Will disease-causing pathogens eventually outsmart all the drugs designed to kill them?
emergence of a dangerous mutation that can make some bacteria resistant
to almost all known antibiotics has infectious disease experts worried.
The rise of antibiotic resistance has concerned scientists for years,
but the new mutation poses some new threats. The mutation, called MDN-l,
jumps easily from one strain of bacteria to another, and it has been
found in gram negative bacteria such as Klebsiella pneumoniae
, which has already caused outbreaks in hospitals in the US and abroad.
The British medical journal Lancet Infectious Diseases
has reported that bacteria with the MDN-l gene has become increasingly
common in India and Pakistan and has been found in patients in the
United Kingdom and the US who received medical care in those countries.
of a new antibiotic resistance mechanism in India, Pakistan, and the
UK: a molecular, biological, and epidemiological study,"
isolates from India were from community acquired infections, indicating
MDN-1 is widespread in the environment. The authors say the problem is
serious, and that possibilities for international spread are "clear and
frightening." The mutation makes e. coli and Klebsiella pneumoniae
bacteria resistant to nearly all powerful carbapenem antibiotics, often the last resort when other drugs have failed.
A New York Times story by Donald McNeil
says the CDC noted the first three cases of NDM-l in US patients in
June and advised doctors to be alert for MDN-l in patients who received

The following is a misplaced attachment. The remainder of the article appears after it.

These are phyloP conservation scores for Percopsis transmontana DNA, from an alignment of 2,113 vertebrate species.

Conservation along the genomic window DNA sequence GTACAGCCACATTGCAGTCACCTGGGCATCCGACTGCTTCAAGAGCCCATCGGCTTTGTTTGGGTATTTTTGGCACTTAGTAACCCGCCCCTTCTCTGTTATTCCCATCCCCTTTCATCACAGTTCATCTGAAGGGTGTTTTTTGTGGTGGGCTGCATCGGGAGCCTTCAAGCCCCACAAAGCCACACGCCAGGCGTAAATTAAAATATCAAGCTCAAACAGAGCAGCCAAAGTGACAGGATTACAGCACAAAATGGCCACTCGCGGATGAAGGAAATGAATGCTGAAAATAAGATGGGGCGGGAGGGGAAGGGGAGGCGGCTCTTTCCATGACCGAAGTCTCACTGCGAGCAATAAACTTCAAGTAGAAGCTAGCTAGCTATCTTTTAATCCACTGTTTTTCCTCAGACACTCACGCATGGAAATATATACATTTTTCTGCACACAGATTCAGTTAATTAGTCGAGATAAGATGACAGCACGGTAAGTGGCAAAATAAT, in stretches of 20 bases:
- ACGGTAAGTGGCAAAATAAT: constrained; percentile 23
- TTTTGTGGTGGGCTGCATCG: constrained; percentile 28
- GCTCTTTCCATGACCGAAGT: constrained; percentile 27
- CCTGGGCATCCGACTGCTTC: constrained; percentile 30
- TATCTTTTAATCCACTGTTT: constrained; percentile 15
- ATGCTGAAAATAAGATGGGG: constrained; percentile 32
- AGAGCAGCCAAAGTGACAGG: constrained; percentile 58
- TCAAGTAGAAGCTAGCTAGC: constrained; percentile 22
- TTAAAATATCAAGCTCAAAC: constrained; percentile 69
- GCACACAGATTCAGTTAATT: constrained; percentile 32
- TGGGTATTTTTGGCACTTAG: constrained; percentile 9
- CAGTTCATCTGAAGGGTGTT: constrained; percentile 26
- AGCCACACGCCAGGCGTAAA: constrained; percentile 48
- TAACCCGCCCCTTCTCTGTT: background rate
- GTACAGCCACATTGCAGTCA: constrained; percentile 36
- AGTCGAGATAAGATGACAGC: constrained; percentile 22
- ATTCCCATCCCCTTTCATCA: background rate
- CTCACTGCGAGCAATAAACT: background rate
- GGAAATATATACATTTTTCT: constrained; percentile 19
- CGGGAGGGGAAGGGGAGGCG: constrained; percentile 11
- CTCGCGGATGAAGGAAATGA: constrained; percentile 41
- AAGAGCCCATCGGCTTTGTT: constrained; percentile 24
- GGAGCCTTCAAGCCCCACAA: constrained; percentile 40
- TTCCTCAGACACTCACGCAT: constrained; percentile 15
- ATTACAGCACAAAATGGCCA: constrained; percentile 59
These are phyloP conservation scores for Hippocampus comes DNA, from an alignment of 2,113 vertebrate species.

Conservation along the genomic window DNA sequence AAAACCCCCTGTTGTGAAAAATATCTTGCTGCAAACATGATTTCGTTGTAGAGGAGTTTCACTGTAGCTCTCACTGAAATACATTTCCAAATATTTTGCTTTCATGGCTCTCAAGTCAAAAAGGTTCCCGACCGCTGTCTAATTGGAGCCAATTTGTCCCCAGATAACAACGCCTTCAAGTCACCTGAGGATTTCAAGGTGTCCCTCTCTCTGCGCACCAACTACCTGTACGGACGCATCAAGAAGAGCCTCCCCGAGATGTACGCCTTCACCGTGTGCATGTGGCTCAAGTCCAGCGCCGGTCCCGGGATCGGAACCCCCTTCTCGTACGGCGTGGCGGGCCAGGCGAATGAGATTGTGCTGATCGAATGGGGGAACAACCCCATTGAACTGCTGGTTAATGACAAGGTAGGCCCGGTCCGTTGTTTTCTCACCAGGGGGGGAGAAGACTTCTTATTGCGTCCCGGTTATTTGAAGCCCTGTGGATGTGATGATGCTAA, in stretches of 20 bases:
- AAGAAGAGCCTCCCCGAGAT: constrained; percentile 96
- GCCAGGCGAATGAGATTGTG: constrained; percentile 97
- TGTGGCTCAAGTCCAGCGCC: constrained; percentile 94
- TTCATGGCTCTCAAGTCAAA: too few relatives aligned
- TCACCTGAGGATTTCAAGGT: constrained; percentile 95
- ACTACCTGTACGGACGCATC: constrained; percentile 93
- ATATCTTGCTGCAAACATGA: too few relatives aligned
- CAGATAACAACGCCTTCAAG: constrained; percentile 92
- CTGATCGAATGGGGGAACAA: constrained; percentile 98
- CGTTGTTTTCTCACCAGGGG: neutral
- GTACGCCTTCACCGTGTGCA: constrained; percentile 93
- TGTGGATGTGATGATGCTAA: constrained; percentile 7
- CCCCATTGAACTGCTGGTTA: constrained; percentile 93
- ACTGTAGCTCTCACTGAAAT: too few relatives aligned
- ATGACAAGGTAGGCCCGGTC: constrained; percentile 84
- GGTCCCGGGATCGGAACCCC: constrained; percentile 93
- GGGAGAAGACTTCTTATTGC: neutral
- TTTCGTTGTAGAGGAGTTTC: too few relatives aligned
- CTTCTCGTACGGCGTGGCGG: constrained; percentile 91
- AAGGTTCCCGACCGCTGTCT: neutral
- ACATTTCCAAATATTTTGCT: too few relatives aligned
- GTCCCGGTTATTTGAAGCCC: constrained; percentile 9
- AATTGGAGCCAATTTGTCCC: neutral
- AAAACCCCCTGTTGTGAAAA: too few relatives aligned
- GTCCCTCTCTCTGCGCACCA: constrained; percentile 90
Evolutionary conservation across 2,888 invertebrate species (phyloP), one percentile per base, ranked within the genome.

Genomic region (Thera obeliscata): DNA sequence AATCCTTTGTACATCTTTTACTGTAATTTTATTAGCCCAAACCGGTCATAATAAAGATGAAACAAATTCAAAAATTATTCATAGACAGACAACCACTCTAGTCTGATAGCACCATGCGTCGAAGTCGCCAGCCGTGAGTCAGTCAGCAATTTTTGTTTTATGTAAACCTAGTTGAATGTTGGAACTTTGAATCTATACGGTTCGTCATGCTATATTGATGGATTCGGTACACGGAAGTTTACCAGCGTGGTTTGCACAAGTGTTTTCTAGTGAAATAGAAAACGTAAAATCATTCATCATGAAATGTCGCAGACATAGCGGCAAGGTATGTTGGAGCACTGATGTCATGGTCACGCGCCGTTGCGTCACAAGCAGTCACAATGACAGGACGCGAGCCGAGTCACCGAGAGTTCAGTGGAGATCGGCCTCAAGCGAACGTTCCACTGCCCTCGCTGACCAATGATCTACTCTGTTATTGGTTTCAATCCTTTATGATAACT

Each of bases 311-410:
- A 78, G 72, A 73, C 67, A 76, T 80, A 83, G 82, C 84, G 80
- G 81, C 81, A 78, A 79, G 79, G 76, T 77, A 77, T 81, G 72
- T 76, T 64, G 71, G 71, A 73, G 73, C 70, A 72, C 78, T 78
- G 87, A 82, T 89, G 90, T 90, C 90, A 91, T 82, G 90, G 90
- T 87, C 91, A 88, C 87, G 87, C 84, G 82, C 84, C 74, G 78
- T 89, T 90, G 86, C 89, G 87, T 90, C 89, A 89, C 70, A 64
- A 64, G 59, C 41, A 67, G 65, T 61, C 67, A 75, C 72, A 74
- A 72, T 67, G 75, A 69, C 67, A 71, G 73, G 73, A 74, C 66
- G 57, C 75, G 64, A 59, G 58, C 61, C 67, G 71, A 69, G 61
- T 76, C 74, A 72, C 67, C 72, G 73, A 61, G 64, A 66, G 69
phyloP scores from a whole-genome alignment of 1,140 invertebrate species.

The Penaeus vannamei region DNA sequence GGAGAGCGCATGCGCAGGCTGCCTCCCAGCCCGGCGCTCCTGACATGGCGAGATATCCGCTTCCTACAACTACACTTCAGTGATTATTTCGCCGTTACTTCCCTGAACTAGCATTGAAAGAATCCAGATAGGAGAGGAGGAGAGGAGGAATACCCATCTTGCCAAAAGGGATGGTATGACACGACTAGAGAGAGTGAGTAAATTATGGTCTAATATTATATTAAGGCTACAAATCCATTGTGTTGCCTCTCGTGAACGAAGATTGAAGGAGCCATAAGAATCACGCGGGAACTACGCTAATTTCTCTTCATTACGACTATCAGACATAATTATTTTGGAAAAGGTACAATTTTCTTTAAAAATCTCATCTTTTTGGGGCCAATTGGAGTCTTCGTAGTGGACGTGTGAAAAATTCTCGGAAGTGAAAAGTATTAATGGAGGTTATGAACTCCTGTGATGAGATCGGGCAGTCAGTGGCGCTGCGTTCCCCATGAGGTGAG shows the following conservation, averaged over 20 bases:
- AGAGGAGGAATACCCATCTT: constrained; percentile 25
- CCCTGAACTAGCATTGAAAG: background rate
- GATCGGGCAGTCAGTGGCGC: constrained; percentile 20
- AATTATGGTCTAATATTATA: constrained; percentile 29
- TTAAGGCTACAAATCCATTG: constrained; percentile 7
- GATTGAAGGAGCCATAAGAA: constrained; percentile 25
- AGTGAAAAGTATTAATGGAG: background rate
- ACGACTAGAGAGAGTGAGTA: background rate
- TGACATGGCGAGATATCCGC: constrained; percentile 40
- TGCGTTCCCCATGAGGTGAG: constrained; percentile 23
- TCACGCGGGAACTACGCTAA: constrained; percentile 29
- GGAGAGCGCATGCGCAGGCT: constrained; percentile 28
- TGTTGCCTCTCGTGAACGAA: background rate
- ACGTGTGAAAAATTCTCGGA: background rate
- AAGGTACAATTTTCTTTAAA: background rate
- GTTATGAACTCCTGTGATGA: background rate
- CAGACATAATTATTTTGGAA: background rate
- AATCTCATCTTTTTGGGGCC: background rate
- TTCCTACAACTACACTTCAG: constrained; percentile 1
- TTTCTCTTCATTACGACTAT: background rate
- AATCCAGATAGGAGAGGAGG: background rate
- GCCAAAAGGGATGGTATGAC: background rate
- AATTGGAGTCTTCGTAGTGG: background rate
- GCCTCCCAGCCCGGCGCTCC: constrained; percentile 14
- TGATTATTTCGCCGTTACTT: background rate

medical care in South Asia. (The initials, the Times
says, stand for New Delhi metallo-beta-lactamase.) Experienced surgeons
and sophisticated hospitals in India provide less expensive care than is
available in Europe and the US, increasing the number of medical
tourists seeking organ transplants, cosmetic surgery and other complex
One of the Lancet
authors, Tim Walsh, is quoted in a Guardian story by Sarah Boseley
saying the emerging mutant may herald the end of antibiotics. "This is
potentially the end," he said. "There are no antibiotics in the
pipeline that have activity against MDN-l producing enterobacteriaceae.
We have a bleak window of maybe 10 years where we are going to have to
use the antibiotics we have very wisely, but also grapple with the
reality that we have nothing to treat these infections with."
MRSA and Clostridium difficile
two other common health care-associated infections, are gram positive.
Gram positive and gram negative bacteria differ in the structure of
their cell walls. The Lancet
article says gram negative
bacteria pose the greater threat to public health because increase of
resistance is faster in gram negative bacteria, and because few new
antibiotics are being developed to treat gram negative bacterial
infections and none fight MDN-l.
Henry Blumberg, a professor
of medicine and epidemiology at Emory University School of Medicine, was
not involved in the study, but he is alarmed about the emergence of
multi-drug resistant organisms. "We are getting close to the
post-antibiotic era," he is quoted as saying in a PBS news blog by Talea Miller.
"We are going to have organisms that are resistant to all the
antibiotics we have" and that are essentially untreatable. The end of
antibiotics could plunge medicine nearly a century backwards.